1709606546 Former Twitter bosses sue Elon Musk demanding 129 million in

Former Twitter bosses sue Elon Musk, demanding $129 million in compensation | Business

Former Twitter bosses sue Elon Musk demanding 129 million in

It was in great demand, although it took almost a year and a half to arrive. Twitter's former bosses, including CEO Parag Agrawal, had multimillion-dollar termination protections when Elon Musk bought the social network, which he later used in a masterful move to expedite the completion of the operation and fire them accordingly. Now Agrawal and four other directors are demanding compensation of $128.6 million (around €119 million) from the owner of the social network in a lawsuit before a California court.

The four plaintiffs are Agrawal; Chief Financial Officer Ned Segal; Head of Legal and Content Moderation, Vijaya Gadde, and General Counsel, Sean Edgett. Firing the four was the first decision Musk made when he took control of Twitter. These executives had played a crucial role in the legal battle against Elon Musk to force him to buy the social network when he tried to get out with all sorts of baseless excuses.

The operation's brochure already noted the shielding, or “golden parachutes,” as the document called it, of several senior leaders. In the lawsuit, Agrawal is seeking $57.4 million; Segal at $44.5 million; Gadde, 20 million, and Edgett, 6.8 million. Sarah Personette, client manager, who had another 20 million in protection, was not involved in the first round of layoffs, nor is she a party to the lawsuit. The four plaintiffs are therefore seeking outstanding damages of $128.6 million, plus other appropriate damages, plus interest, and plus attorneys' fees.

The lawsuit is a clear description of Musk's capricious and tyrannical way of doing business. The former executives say that after taking over the social network in 2022, the tycoon showed “particular anger” at them by publicly promising to withhold their compensation in order to reap about $200 million from the $44 billion deal. operation, according to the Northern California lawsuit filed Monday in federal court. The reason: “They adequately and vigorously represented the interests of public Twitter shareholders during Musk’s illegal attempt to breach the agreement.” For his efforts, Musk promised a lifetime of revenge,” say lawyers for Agrawal and the other formers executives in the 39-year-old lawsuit to which EL PAÍS had access.

“Under Musk’s control, Twitter has become a criminal, defrauding employees, landlords, suppliers and others. “Musk doesn’t pay his bills, believes the rules don’t apply to him, and uses his wealth and power to put down anyone who disagrees with him,” they add.

The lawsuit echoes the description of the takeover in Walter Issacson's Musk biography, which portrayed the company's early closure as a masterstroke to avoid paying compensation. “While finalizing the acquisition, Musk told his official biographer Walter Isaacson that he would pursue “every single one” of Twitter’s executives and directors “until they die.” These statements were not mere rants from a selfish billionaire surrounded by people unwilling to face the legal consequences of their own decisions. “Musk explicitly bragged to Isaacson that he planned to cheat Twitter executives out of their severance pay to save himself $200 million.”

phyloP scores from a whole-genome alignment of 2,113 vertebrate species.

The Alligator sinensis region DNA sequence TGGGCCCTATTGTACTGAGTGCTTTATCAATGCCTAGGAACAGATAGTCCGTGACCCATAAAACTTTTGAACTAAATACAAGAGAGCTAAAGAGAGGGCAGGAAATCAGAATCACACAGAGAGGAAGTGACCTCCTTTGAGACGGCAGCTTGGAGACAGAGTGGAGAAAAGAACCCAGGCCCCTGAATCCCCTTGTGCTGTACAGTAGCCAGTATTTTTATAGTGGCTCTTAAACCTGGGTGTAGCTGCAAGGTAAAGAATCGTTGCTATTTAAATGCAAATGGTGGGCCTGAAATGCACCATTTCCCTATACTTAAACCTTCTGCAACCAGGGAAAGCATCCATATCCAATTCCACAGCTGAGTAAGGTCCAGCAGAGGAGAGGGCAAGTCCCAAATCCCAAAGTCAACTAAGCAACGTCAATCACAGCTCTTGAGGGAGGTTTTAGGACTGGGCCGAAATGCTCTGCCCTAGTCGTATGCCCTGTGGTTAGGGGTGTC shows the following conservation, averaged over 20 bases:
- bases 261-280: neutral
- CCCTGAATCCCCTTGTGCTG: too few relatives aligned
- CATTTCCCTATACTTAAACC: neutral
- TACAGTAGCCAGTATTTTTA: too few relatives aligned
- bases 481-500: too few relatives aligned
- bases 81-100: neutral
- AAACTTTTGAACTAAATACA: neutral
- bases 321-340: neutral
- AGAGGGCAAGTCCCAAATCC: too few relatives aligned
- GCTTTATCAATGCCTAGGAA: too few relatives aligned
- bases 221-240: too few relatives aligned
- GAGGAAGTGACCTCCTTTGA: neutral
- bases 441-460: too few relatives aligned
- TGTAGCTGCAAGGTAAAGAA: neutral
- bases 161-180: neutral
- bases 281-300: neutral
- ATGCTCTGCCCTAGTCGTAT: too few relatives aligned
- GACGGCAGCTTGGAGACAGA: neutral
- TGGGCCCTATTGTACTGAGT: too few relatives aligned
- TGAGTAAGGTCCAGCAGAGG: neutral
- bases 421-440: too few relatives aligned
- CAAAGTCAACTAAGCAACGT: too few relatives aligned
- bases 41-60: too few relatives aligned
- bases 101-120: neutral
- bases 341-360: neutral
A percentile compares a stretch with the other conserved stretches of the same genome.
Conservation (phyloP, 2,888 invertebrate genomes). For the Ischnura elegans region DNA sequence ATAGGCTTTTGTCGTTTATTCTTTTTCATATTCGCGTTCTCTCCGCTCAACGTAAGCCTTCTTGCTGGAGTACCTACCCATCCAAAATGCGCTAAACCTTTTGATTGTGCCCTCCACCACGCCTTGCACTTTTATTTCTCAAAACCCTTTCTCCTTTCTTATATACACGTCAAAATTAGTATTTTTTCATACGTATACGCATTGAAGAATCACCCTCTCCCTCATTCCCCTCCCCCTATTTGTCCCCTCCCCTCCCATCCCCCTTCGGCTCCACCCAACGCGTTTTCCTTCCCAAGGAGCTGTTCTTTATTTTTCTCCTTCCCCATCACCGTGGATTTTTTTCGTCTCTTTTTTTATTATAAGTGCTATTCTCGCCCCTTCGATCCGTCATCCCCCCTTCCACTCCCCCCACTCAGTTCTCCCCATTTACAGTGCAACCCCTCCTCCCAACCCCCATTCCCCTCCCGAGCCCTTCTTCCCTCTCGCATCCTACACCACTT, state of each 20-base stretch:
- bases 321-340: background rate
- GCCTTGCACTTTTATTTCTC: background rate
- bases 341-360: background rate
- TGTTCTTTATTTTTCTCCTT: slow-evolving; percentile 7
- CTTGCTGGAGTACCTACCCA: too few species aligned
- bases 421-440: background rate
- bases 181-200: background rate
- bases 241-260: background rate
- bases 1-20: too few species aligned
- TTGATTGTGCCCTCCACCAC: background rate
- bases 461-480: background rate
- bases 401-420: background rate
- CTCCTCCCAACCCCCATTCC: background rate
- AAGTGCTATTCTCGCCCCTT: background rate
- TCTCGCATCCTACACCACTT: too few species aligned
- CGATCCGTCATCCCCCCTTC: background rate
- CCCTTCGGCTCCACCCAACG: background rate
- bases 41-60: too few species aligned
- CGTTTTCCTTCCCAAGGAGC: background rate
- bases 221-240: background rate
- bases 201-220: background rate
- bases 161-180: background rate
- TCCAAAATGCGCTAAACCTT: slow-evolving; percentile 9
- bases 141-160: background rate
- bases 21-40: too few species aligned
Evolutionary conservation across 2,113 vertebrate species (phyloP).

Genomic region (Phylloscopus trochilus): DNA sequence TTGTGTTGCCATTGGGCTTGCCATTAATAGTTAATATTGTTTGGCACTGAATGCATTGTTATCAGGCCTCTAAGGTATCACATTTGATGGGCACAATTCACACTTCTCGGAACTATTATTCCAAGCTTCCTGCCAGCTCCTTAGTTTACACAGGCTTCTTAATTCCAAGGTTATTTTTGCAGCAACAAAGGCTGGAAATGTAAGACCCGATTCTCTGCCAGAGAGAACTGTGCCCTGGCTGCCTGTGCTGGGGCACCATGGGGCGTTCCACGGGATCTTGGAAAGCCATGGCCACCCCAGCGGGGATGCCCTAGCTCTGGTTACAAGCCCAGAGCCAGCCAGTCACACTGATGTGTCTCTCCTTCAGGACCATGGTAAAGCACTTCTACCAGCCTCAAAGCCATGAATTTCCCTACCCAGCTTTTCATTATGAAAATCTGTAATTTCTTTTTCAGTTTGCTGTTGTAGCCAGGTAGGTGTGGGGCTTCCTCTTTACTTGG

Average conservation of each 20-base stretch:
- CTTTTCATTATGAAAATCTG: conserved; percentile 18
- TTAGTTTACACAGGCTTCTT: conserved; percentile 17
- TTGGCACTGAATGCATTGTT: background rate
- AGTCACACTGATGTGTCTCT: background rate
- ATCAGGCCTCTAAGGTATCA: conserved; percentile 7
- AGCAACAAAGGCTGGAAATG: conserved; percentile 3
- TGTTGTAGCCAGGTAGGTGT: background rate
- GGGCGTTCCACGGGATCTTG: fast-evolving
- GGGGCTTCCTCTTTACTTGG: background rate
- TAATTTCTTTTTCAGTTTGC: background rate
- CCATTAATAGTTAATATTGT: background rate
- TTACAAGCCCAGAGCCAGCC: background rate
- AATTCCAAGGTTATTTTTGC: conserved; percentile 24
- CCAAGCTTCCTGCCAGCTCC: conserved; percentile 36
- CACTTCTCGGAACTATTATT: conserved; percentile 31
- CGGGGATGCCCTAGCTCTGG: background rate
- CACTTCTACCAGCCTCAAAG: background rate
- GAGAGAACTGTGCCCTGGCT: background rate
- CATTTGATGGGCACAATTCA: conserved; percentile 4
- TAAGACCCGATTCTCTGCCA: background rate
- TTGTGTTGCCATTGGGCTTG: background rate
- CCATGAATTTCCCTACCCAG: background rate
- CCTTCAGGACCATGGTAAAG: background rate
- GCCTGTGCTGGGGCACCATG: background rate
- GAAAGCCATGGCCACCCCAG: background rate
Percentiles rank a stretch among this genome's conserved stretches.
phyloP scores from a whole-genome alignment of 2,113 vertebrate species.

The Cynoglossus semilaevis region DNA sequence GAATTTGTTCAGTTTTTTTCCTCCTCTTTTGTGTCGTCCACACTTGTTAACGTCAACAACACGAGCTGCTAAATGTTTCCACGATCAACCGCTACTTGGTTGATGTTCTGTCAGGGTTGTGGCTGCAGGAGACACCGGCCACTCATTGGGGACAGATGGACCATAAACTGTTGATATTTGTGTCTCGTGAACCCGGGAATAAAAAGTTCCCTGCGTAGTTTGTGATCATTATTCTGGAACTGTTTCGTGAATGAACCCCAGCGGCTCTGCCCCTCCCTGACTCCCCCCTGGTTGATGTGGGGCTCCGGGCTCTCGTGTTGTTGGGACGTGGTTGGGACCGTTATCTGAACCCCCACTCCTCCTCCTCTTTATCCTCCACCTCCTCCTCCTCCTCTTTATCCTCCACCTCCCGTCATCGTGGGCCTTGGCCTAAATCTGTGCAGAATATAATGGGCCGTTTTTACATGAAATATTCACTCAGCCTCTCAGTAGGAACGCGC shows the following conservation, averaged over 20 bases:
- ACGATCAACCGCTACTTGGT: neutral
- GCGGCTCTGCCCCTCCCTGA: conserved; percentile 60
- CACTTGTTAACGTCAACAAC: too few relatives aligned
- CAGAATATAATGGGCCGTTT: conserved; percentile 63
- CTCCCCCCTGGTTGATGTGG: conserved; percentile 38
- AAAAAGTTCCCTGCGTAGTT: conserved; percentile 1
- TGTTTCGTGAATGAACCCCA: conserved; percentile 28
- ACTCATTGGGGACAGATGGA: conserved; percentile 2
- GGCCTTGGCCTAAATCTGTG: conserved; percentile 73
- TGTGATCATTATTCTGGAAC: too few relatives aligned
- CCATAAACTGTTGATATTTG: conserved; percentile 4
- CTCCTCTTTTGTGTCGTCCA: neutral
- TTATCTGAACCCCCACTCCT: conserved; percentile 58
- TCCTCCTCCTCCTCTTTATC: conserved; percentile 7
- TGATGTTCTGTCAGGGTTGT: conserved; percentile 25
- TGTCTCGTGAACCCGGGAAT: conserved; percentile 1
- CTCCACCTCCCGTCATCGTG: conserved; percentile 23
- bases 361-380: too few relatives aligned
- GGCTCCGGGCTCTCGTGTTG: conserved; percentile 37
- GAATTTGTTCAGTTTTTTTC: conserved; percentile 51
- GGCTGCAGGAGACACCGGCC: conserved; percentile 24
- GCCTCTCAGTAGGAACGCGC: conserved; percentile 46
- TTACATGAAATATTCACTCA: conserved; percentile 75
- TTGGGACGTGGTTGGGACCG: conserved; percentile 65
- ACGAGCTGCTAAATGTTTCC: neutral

They point out that “if anyone close to Musk had been willing to tell him the truth, they would have learned that it was his plan.” [de adelantar el cierre de la operación y despedirles como despido procedente antes de que dimitieran por cambio de control] Denying plaintiffs their contractual damages was a futile effort that would not stand up to legal scrutiny.”

They represent that the “cause” for proper dismissal in compensation plans is limited to very limited circumstances, such as conviction of a serious felony or the commission of gross negligence or willful misconduct. But “board-approved business decisions that Musk doesn’t like” from before he owned the company don’t serve as a legitimate reason.

Early December Also in December, a judge in San Francisco refused to pay them 50% of the planned amounts.

Other legal fronts

The legal fronts are multiplying for Elon Musk after he suffered a setback when a judge canceled a record compensation package of up to $56 billion that the CEO had allocated to Tesla through the board. Now the lawyers who succeeded in overturning that package have asked the judge to award them $5.6 billion in company shares in legal fees, equivalent to 10% of the lawsuit's total. If approved, it would be the largest settlement of its kind. Lawyers in cases related to the Enron bankruptcy collected a record $688 million in legal fees in 2008. Lawyers say the sum was justified because they would not have been paid if they had lost and Tesla's benefit from canceling the compensation package was huge.”

Musk, for his part, filed a lawsuit last week against OpenAI, the company responsible for ChatGPT, its CEO Sam Altman and other high-ranking officials of the organization such as Greg Brockman (President of OpenAI) for abandoning the mission. Original from the company he co-founded: to selflessly and non-profitably contribute to the development of artificial intelligence (AI) for the benefit of humanity.

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